There are no regulatory limitations regarding the interest charged by lenders (under the Austrian Banking Act). However, there are certain regulations under Austrian civil law limiting the amount of interest that can be charged by lenders. For example the Austrian civil law prohibits immoral agreements (sittenwidrige Veträge), in particular “usurious practices” (Wucher), meaning interest rates that are clearly disproportionate to market terms and conditions and which were only agreed upon due to the weakness, predicament or inexperience of the borrower.
Further, Austrian law distinguishes between consumers and entrepreneurs, providing in general stricter information duties and formal requirements when dealing with consumers. This also applies to interest rates.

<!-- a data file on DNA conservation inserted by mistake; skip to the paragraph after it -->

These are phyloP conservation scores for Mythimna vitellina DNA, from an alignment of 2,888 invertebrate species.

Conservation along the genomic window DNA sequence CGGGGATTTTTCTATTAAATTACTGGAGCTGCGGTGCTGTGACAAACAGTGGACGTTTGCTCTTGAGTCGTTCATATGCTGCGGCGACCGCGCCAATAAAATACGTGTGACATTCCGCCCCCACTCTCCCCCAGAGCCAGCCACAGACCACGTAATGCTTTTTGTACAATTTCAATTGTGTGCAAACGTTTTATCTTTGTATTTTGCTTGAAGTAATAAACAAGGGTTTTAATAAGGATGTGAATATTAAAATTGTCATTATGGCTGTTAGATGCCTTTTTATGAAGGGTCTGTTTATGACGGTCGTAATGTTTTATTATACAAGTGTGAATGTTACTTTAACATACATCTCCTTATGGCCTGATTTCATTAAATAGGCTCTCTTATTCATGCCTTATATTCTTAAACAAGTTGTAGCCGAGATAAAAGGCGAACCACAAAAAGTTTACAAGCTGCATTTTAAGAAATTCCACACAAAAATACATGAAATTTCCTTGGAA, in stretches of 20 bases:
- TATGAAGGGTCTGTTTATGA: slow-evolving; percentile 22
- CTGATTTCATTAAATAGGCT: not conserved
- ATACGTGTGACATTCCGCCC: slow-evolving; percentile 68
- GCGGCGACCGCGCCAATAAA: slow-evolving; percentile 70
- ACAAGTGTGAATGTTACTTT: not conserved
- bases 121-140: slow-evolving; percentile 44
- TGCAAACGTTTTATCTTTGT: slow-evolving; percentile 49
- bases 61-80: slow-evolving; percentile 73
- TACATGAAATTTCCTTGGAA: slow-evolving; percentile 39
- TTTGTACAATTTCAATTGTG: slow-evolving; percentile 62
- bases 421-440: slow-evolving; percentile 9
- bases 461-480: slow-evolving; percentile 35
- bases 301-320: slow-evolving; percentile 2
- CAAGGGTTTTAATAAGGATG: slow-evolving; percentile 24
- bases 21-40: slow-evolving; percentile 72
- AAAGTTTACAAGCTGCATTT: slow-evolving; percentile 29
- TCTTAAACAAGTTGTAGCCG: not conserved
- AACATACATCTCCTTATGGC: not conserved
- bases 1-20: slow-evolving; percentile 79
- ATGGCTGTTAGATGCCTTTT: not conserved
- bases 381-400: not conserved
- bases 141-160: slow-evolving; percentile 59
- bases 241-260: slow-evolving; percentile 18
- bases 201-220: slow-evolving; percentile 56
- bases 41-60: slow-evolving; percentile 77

Are there any laws or regulations relating to the disbursement of foreign currency loan proceeds into, or the repayment of principal, interest or fees in foreign currency from, your jurisdiction?
There are no restrictions or regulations under Austrian law with respect to foreign currency exchange that deviate from the rules that would apply to an Austrian creditor. The Austrian Financial Market Authority released Minimum Standards with respect to foreign currency loans and expects credit institutions to comply with these Minimum Standards.
Can security be taken over the following types of asset: i. real property (land), plant and machinery; ii. equipment; iii. inventory; iv. receivables; and v. shares in companies incorporated in your jurisdiction. If so, what is the procedure – and can such security be created under a foreign law governed document?